A 2019 review of internet street smarts
Part one in a series on staying safe in the digital world.
A new piece of legislation, a “do not call” list, an app … these and more are often promoted as silver bullets to protect our privacy. But acknowledging the sheer frequency of debilitating data breach news pushed to my smartphone, I think the efficacy of these solutions are yet to be proven.
We, the real-world denizens, put up many a wall next to the digital world – aka internet or the cloud – to prevent the nefarious from coming through. At the same time, we utilize our 21st-century life skills of “digital literacy” to perform many everyday activities in the digital world.
What the digital world offers outweighs the potential risks emanating from nefarious actors exploiting those same benefits but for their ill gains. So rather than becoming complacent and numb to these frequent data breaches that threaten our right to privacy, we need to take ownership of what we “can” control.
For example when data breaches are reported, use your digital literacy skills to navigate to the victimized entity’s website where you should be able to find advisories of actions you can take – such as credit monitoring. It may also list important numbers to call, although I prefer email or even chat (if offered) right on their website because it leaves a written trail.
For companies that have been victims of a data breach, relying on propagating the latest information using digital-world tools such as their website can be a catch-22 proposition when certain demographics of our population are concerned. Yet it is a sure-fire way to reach audiences quickly, repeatedly and with updated information. It has become a societal norm that is augmenting, or even replacing, hardcopy letter mailings, making digital literacy that much more valuable.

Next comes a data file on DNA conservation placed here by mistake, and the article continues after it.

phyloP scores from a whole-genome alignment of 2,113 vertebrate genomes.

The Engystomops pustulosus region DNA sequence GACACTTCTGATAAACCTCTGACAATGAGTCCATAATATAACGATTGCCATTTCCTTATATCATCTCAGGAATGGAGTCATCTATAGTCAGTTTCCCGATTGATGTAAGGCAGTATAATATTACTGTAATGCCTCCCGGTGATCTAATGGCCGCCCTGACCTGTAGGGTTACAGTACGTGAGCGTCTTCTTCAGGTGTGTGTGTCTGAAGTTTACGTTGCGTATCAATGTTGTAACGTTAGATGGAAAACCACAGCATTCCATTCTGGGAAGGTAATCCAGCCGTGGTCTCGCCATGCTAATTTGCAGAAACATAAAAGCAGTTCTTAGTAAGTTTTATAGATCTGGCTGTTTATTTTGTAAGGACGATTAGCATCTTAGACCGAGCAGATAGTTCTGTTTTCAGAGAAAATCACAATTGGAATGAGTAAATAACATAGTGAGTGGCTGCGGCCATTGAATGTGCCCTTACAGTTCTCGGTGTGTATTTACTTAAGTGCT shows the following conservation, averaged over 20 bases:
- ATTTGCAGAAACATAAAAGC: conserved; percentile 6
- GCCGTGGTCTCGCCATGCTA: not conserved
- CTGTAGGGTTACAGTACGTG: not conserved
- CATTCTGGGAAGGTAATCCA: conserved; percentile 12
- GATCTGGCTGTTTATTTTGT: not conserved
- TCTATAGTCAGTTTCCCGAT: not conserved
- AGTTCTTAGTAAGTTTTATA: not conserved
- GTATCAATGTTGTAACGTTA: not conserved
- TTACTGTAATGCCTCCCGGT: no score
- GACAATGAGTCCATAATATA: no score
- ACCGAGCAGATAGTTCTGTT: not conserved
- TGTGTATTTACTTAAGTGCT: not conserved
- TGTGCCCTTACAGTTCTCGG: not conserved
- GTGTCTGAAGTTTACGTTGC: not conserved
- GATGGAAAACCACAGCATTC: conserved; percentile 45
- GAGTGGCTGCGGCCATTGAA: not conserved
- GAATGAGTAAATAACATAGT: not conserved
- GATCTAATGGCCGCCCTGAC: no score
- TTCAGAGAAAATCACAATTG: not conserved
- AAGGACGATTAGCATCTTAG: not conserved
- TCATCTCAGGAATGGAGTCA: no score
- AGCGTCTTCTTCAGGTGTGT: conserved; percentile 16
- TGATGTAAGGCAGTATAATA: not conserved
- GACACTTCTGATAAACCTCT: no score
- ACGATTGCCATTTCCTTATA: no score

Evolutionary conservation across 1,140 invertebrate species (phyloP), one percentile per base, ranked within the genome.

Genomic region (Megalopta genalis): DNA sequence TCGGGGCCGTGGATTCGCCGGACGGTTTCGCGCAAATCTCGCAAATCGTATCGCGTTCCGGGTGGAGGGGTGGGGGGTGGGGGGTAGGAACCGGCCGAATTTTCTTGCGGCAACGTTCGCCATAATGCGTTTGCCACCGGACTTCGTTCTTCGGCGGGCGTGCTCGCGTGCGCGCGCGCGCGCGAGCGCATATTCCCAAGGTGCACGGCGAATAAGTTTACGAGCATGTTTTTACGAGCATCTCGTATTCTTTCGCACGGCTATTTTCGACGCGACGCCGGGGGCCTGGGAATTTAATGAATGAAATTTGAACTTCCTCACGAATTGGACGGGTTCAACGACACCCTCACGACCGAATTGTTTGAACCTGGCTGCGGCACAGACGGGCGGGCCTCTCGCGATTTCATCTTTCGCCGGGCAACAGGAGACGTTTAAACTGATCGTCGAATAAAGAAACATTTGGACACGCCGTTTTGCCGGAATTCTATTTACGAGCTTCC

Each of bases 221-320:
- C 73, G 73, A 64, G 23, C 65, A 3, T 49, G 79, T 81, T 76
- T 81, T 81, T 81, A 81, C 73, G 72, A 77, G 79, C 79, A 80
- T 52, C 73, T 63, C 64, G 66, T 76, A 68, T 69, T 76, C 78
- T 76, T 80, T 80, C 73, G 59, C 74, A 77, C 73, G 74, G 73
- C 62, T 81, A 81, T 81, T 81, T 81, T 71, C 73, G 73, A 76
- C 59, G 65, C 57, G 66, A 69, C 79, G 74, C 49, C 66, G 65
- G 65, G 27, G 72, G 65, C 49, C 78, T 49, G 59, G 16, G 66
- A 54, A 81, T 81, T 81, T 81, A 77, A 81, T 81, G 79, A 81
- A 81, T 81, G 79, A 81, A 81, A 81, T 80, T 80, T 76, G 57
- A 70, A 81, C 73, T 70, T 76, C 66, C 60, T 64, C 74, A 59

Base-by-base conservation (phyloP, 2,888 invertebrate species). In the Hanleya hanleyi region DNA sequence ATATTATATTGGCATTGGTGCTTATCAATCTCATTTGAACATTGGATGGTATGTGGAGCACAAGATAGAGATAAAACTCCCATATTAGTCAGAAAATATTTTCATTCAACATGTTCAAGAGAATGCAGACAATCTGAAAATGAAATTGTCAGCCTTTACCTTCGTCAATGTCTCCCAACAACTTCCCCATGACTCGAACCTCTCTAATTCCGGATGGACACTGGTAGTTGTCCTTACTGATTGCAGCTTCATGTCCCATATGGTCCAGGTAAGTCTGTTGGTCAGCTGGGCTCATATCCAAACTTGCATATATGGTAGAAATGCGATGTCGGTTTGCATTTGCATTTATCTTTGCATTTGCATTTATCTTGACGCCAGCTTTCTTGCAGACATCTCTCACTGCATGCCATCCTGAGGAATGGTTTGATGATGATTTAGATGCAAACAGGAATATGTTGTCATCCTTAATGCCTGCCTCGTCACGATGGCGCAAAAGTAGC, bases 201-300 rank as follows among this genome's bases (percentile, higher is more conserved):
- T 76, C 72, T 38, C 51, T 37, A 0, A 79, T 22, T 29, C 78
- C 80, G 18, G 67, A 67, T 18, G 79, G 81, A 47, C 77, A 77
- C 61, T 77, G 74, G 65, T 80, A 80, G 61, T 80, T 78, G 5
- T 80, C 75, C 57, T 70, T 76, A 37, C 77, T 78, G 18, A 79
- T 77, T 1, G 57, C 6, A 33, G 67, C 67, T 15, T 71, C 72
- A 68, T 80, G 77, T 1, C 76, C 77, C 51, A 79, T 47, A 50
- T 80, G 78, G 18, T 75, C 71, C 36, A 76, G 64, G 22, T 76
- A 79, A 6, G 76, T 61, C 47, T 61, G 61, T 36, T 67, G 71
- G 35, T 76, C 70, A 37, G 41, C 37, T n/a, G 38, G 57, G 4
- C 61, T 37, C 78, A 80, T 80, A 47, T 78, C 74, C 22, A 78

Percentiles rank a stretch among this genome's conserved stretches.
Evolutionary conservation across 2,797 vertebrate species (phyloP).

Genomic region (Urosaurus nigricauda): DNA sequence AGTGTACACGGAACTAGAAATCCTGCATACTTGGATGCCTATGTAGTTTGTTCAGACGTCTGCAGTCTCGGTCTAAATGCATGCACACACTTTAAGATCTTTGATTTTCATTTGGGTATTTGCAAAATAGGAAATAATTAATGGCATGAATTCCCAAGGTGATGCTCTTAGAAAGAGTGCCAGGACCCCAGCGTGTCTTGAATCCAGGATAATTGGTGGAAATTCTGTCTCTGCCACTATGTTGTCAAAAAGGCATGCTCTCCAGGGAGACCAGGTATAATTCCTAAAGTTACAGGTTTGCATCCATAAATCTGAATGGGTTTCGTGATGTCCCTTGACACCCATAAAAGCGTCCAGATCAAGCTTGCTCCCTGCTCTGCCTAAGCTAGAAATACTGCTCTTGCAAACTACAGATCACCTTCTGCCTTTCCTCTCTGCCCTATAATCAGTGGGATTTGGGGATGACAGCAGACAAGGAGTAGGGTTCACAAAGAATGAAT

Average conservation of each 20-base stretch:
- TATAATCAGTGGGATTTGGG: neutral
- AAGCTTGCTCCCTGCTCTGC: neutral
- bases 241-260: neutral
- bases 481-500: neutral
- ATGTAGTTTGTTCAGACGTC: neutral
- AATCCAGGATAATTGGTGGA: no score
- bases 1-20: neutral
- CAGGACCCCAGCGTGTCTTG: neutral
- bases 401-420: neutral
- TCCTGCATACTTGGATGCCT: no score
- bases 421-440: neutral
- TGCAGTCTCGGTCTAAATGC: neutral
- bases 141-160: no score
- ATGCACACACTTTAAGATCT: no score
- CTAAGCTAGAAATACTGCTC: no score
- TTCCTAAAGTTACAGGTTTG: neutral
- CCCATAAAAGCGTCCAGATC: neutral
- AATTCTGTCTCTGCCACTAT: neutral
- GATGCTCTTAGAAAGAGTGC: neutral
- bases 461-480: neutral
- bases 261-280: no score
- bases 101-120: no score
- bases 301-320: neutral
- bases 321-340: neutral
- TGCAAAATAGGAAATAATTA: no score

A credit freeze, also known as a security freeze, restricts access to your credit report to prevent identity theft and is another tool in your arsenal. You may even want to consider evoking it before any more news of data breaches are reported. Ill-gained bounties from these data breaches are systemic and nefarious actors can aggregate your personally identifiable information tidbits from multiple breaches to compose a more complete profile of victims for exploitation.
Although robocalls can be perceived more as annoyances than risk, there have been documented cases where people end up being victimized. What to do?
You already possess an effective tool, a learning machine that is far more capable than any silver bullet that scientists have been studying for decades to mimic this “tool” every single one of us possess: our brain and the way it can learn good habits.
In the case of robocalls, for example, not answering calls from unsolicited or unrecognized numbers is a good habit you can nurture. After all, if you learned to toss junk mail without even opening the envelopes, you surely can build tolerance to ignore unsolicited and unknown calls, emails, etc.
When matters of the digital world are concerned, think twice before doing something out of “convenience.” I’ll explain more about what I mean by this in part two of this series. Stay tuned!
Strategist and technologist with almost 30 years of experience in the private sector. Holds Bachelor of Science in Computer Information Science and Executive MBA from Cleveland State University.
As Founder of the Center for Aging in the Digital World, a 501(c)(3) nonprofit empowering seniors with digital literacy, Tak connects the dots to help people utilize appropriate technology in their personal and professional lives.